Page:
Archive for the ‘Culture’ Category
Here’s the silliest “performance art” in the world of let’s-pretend-this-is-art-not-play-therapy or public-masturbation
Performance art is a joke. Taken terribly seriously by the art world, it is a litmus test of pretension and intellectual dishonesty. If you are wowed by it, you are either susceptible to pseudo-intellectual guff, or lying.
Is that overstating the case? Probably. There have been some powerful works of performance art – but most of them took place a long time ago, in the early 1970s, when the likes of Marina Abramovic and Chris Burden were risking all. Or perhaps the golden age of performance art was even longer ago, in the days of the Cabaret Voltaire in Zurich in 1916. Back then, Dada performance was a real menace to society, when Hugo Ball stood in a wizard costume declaiming words that made as little sense as the world war then raging.
Today, most art that claims to part of this modern tradition of performance is an embarrassing revelation of the art world’s distance from real aesthetic values or real human life. Take, for instance, the latest nude egg layer from Germany.
Performance artist Milo Moiré creates abstract paintings by pushing eggs filled with paint and ink out of her vaginal canal. She does this while standing naked in front of an audience. The nudity, apparently, is artistically essential. As for the act of pushing paint-filled eggs out of her body, it is – as no doubt you perceive – a powerful feminist statement about women, fertility and creativity.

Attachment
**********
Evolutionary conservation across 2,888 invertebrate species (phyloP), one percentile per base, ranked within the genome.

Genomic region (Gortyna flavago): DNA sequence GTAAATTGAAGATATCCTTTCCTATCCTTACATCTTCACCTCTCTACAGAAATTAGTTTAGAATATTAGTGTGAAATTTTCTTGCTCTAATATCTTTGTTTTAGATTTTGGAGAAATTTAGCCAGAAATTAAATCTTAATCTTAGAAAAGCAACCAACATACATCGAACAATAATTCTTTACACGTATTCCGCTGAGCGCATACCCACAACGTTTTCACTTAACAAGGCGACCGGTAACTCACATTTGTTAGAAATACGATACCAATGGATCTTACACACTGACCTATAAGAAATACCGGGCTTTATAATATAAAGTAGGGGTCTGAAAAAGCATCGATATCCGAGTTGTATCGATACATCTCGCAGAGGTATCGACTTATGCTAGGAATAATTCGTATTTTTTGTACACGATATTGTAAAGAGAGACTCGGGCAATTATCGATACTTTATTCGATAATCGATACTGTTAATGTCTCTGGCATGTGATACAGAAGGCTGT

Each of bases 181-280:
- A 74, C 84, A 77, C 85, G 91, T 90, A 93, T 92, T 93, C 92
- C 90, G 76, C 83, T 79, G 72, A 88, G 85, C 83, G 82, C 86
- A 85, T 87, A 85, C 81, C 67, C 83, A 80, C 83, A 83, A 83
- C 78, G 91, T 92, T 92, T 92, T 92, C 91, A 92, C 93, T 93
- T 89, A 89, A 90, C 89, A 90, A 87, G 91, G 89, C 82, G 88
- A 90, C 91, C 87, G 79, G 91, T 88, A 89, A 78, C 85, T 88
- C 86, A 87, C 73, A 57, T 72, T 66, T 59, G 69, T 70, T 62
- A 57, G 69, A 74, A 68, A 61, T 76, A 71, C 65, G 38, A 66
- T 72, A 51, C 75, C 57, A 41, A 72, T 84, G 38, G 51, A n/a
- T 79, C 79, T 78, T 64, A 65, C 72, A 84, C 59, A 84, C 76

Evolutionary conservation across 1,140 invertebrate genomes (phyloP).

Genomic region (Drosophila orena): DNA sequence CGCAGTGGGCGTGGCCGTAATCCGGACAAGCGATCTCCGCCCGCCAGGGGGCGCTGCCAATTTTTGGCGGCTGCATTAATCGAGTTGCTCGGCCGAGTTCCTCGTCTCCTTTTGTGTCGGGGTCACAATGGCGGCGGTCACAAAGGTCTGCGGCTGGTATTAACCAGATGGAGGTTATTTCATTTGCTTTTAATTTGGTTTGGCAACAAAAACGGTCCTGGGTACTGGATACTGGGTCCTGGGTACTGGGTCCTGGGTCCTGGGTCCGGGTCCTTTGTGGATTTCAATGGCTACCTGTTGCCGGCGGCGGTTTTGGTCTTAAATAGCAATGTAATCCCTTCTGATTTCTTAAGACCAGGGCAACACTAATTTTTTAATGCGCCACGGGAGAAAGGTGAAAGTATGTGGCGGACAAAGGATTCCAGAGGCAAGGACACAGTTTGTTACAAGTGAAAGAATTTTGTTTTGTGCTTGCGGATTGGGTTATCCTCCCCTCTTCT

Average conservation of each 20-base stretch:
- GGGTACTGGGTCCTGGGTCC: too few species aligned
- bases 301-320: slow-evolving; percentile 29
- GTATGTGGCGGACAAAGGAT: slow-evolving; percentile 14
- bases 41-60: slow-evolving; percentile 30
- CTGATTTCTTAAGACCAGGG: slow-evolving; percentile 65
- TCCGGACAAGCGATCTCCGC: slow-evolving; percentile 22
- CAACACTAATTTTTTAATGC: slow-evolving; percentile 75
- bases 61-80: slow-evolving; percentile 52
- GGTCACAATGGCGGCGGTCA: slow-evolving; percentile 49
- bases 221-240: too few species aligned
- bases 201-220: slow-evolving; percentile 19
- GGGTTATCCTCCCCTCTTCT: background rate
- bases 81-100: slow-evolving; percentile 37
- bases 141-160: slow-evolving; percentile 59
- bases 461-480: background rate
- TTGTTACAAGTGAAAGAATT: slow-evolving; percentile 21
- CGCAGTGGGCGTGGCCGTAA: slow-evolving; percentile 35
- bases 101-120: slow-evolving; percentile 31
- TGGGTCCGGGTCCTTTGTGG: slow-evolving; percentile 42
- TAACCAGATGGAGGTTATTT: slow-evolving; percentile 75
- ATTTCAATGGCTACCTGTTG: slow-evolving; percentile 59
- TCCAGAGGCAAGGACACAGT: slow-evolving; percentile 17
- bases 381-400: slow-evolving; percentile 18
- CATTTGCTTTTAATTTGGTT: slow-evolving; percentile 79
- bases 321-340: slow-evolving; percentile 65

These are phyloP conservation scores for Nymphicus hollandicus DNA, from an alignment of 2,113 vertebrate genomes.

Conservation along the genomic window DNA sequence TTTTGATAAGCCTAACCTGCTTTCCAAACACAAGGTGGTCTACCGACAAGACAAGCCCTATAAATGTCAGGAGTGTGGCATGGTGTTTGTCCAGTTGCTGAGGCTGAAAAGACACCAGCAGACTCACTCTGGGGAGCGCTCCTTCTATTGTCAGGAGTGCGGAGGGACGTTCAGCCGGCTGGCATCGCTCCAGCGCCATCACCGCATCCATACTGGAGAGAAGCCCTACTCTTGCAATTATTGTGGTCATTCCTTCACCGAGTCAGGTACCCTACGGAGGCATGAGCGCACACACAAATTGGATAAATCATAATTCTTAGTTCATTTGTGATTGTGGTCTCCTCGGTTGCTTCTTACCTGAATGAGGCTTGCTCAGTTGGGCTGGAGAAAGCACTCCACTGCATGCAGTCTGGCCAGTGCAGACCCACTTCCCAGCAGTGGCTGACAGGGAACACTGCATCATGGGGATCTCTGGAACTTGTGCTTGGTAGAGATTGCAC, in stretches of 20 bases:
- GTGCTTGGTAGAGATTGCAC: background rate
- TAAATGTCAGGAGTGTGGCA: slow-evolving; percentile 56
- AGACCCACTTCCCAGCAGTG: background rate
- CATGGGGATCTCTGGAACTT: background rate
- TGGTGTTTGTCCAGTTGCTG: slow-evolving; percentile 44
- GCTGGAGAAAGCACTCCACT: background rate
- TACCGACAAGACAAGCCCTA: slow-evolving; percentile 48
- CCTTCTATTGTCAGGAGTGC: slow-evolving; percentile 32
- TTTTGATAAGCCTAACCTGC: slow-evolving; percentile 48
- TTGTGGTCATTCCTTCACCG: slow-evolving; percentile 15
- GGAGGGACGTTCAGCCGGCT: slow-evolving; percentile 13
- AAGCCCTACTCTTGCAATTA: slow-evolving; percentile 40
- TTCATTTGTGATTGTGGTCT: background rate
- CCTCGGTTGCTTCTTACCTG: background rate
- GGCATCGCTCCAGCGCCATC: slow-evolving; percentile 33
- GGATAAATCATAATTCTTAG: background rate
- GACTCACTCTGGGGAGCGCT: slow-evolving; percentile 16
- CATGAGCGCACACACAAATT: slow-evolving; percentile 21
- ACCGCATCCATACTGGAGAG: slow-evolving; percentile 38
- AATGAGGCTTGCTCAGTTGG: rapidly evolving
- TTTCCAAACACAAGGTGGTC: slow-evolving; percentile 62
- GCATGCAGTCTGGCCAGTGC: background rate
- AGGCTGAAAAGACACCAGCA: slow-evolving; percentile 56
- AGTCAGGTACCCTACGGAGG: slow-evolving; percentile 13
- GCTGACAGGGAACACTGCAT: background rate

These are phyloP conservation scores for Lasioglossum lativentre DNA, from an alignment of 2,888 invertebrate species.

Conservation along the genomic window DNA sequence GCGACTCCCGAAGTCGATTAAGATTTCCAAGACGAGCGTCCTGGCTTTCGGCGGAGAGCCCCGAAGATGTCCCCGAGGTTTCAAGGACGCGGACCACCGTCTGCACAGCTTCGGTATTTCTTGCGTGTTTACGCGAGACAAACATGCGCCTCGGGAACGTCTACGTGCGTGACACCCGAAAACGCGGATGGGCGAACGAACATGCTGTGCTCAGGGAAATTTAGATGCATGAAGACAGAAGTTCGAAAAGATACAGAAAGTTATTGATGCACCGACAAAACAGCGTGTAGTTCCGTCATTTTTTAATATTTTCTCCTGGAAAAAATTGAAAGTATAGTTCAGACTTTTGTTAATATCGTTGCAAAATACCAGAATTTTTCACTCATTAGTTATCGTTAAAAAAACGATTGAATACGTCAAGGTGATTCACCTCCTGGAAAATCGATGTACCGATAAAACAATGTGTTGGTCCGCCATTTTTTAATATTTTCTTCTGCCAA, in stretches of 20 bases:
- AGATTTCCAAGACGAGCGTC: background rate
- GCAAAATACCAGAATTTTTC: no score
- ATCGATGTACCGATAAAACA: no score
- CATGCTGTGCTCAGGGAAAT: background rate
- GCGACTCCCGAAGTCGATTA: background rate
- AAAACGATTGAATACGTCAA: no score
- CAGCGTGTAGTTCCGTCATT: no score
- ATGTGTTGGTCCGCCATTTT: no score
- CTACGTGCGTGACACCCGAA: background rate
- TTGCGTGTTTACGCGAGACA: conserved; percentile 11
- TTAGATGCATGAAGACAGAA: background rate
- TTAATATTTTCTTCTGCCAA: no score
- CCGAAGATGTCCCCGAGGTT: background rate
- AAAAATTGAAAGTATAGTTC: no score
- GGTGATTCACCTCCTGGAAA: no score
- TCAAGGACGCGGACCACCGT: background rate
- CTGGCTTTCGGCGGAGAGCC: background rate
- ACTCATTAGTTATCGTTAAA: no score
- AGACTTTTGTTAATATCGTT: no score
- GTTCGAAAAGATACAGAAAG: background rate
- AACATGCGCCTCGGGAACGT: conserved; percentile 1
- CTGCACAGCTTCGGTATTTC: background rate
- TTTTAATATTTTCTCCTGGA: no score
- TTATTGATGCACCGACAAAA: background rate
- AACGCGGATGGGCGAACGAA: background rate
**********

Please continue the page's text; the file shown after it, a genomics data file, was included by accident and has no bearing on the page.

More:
And yet it’s not a strong statement at all. It is absurd, gratuitous, trite and desperate. Anywhere but an art gathering, this would be regarded as a satire on modern cultural emptiness.
And this is the thing about performance art – it has quite rightly become the stuff of satire. When the film director Paolo Sorrentino wants to capture the brittleness of contemporary European culture in his film The Great Beauty, what does he show? Performance art, naturally. A group of arty folk watch as a woman runs towards a stone aqueduct and bashes her head against it. Afterwards she struggles to explain herself in an embarrassing interview.
You cannot achieve any thoughtful goal by measures banal, uncreative and sufficiently self-centered to be a parody of themselves. Egregious to the point of embarrassing is hardly thought-provoking.
I was at the first Earth Day celebration at UMass in Amherst. A few of us drove out from Boston. It was a delight, a wonder of burgeoning technology that stood little or no chance of succeeding in the land of conspicuous consumption.
That hasn’t changed a great deal.
But, what I enjoyed the most that day was a group of Palestinian musicians who played a fusion of jazz and folk melodies from their native culture. Something I still find appealing in the work of contemporary musicians like Mustafa Stefan Dill and Pray for Brain. I hope someday to see the Palestinian people regain their freedom and land.
And, yes, you notice a couple of Basque flags in the video up top. We Celts are everywhere.
A common genetic variant that affects one in three people appears to significantly increase the risk of colorectal cancer from the consumption of processed meat…The study of over 18,000 people from the U.S., Canada, Australia and Europe represents the first large-scale genome-wide analysis of genetic variants and dietary patterns that may help explain more of the risk factors for colorectal cancer.